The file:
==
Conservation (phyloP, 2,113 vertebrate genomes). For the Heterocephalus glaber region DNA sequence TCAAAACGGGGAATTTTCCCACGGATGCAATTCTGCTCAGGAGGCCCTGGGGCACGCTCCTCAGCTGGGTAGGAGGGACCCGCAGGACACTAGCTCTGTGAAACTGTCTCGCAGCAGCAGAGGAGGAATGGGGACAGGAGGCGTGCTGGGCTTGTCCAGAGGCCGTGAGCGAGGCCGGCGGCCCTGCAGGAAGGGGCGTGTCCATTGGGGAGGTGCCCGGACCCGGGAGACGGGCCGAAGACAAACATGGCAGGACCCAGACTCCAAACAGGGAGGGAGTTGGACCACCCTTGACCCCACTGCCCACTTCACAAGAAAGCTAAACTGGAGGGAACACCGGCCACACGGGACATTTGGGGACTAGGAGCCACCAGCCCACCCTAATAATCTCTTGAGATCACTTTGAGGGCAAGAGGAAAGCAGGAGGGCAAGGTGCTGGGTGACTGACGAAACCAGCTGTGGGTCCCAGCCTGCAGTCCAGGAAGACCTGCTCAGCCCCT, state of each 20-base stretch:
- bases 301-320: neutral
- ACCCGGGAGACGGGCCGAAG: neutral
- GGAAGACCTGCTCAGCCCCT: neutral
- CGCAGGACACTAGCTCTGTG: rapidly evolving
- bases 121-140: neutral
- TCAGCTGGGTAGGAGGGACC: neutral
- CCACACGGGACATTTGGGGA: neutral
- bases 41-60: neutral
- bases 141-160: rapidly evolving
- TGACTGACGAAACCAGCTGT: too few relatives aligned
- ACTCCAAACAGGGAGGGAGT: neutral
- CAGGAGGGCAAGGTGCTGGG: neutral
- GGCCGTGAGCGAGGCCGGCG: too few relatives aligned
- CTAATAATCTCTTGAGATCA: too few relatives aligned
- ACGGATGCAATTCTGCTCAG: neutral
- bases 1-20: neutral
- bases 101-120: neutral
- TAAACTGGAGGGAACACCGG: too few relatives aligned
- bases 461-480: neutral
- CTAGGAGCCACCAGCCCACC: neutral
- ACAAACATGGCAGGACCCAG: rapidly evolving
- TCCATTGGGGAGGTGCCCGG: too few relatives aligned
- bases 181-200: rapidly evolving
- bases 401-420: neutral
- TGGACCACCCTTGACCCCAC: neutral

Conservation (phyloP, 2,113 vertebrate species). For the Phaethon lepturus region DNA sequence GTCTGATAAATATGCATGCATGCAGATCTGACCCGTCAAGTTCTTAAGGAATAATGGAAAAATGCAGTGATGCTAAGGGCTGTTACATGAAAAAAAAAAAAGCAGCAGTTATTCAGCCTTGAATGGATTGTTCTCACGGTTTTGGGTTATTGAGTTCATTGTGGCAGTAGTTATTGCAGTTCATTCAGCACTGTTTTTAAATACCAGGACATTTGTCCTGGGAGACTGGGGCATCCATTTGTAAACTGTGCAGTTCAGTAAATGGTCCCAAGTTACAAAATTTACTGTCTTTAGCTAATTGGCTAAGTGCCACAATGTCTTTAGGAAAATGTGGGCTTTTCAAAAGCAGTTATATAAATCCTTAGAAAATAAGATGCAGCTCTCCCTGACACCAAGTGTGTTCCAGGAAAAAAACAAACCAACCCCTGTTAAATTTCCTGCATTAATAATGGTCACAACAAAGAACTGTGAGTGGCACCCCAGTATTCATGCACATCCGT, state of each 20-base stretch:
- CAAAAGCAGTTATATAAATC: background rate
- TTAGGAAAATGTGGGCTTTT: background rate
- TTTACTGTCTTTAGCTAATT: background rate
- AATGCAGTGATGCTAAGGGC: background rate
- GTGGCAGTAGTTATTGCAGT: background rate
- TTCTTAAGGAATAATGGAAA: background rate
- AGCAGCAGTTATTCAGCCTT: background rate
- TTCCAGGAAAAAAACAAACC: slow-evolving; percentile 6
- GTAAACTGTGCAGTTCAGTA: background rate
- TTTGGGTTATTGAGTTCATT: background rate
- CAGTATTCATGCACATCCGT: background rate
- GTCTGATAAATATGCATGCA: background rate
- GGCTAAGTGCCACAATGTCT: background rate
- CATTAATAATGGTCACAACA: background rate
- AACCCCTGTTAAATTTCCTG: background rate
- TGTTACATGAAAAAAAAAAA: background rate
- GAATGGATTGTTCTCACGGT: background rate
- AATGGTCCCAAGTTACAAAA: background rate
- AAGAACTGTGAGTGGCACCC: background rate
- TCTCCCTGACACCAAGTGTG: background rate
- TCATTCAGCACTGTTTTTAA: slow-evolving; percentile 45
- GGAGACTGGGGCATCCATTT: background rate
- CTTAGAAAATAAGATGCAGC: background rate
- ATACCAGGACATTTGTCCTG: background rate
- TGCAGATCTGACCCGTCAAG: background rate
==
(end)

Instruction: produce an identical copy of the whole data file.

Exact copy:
Conservation (phyloP, 2,113 vertebrate genomes). For the Heterocephalus glaber region DNA sequence TCAAAACGGGGAATTTTCCCACGGATGCAATTCTGCTCAGGAGGCCCTGGGGCACGCTCCTCAGCTGGGTAGGAGGGACCCGCAGGACACTAGCTCTGTGAAACTGTCTCGCAGCAGCAGAGGAGGAATGGGGACAGGAGGCGTGCTGGGCTTGTCCAGAGGCCGTGAGCGAGGCCGGCGGCCCTGCAGGAAGGGGCGTGTCCATTGGGGAGGTGCCCGGACCCGGGAGACGGGCCGAAGACAAACATGGCAGGACCCAGACTCCAAACAGGGAGGGAGTTGGACCACCCTTGACCCCACTGCCCACTTCACAAGAAAGCTAAACTGGAGGGAACACCGGCCACACGGGACATTTGGGGACTAGGAGCCACCAGCCCACCCTAATAATCTCTTGAGATCACTTTGAGGGCAAGAGGAAAGCAGGAGGGCAAGGTGCTGGGTGACTGACGAAACCAGCTGTGGGTCCCAGCCTGCAGTCCAGGAAGACCTGCTCAGCCCCT, state of each 20-base stretch:
- bases 301-320: neutral
- ACCCGGGAGACGGGCCGAAG: neutral
- GGAAGACCTGCTCAGCCCCT: neutral
- CGCAGGACACTAGCTCTGTG: rapidly evolving
- bases 121-140: neutral
- TCAGCTGGGTAGGAGGGACC: neutral
- CCACACGGGACATTTGGGGA: neutral
- bases 41-60: neutral
- bases 141-160: rapidly evolving
- TGACTGACGAAACCAGCTGT: too few relatives aligned
- ACTCCAAACAGGGAGGGAGT: neutral
- CAGGAGGGCAAGGTGCTGGG: neutral
- GGCCGTGAGCGAGGCCGGCG: too few relatives aligned
- CTAATAATCTCTTGAGATCA: too few relatives aligned
- ACGGATGCAATTCTGCTCAG: neutral
- bases 1-20: neutral
- bases 101-120: neutral
- TAAACTGGAGGGAACACCGG: too few relatives aligned
- bases 461-480: neutral
- CTAGGAGCCACCAGCCCACC: neutral
- ACAAACATGGCAGGACCCAG: rapidly evolving
- TCCATTGGGGAGGTGCCCGG: too few relatives aligned
- bases 181-200: rapidly evolving
- bases 401-420: neutral
- TGGACCACCCTTGACCCCAC: neutral

Conservation (phyloP, 2,113 vertebrate species). For the Phaethon lepturus region DNA sequence GTCTGATAAATATGCATGCATGCAGATCTGACCCGTCAAGTTCTTAAGGAATAATGGAAAAATGCAGTGATGCTAAGGGCTGTTACATGAAAAAAAAAAAAGCAGCAGTTATTCAGCCTTGAATGGATTGTTCTCACGGTTTTGGGTTATTGAGTTCATTGTGGCAGTAGTTATTGCAGTTCATTCAGCACTGTTTTTAAATACCAGGACATTTGTCCTGGGAGACTGGGGCATCCATTTGTAAACTGTGCAGTTCAGTAAATGGTCCCAAGTTACAAAATTTACTGTCTTTAGCTAATTGGCTAAGTGCCACAATGTCTTTAGGAAAATGTGGGCTTTTCAAAAGCAGTTATATAAATCCTTAGAAAATAAGATGCAGCTCTCCCTGACACCAAGTGTGTTCCAGGAAAAAAACAAACCAACCCCTGTTAAATTTCCTGCATTAATAATGGTCACAACAAAGAACTGTGAGTGGCACCCCAGTATTCATGCACATCCGT, state of each 20-base stretch:
- CAAAAGCAGTTATATAAATC: background rate
- TTAGGAAAATGTGGGCTTTT: background rate
- TTTACTGTCTTTAGCTAATT: background rate
- AATGCAGTGATGCTAAGGGC: background rate
- GTGGCAGTAGTTATTGCAGT: background rate
- TTCTTAAGGAATAATGGAAA: background rate
- AGCAGCAGTTATTCAGCCTT: background rate
- TTCCAGGAAAAAAACAAACC: slow-evolving; percentile 6
- GTAAACTGTGCAGTTCAGTA: background rate
- TTTGGGTTATTGAGTTCATT: background rate
- CAGTATTCATGCACATCCGT: background rate
- GTCTGATAAATATGCATGCA: background rate
- GGCTAAGTGCCACAATGTCT: background rate
- CATTAATAATGGTCACAACA: background rate
- AACCCCTGTTAAATTTCCTG: background rate
- TGTTACATGAAAAAAAAAAA: background rate
- GAATGGATTGTTCTCACGGT: background rate
- AATGGTCCCAAGTTACAAAA: background rate
- AAGAACTGTGAGTGGCACCC: background rate
- TCTCCCTGACACCAAGTGTG: background rate
- TCATTCAGCACTGTTTTTAA: slow-evolving; percentile 45
- GGAGACTGGGGCATCCATTT: background rate
- CTTAGAAAATAAGATGCAGC: background rate
- ATACCAGGACATTTGTCCTG: background rate
- TGCAGATCTGACCCGTCAAG: background rate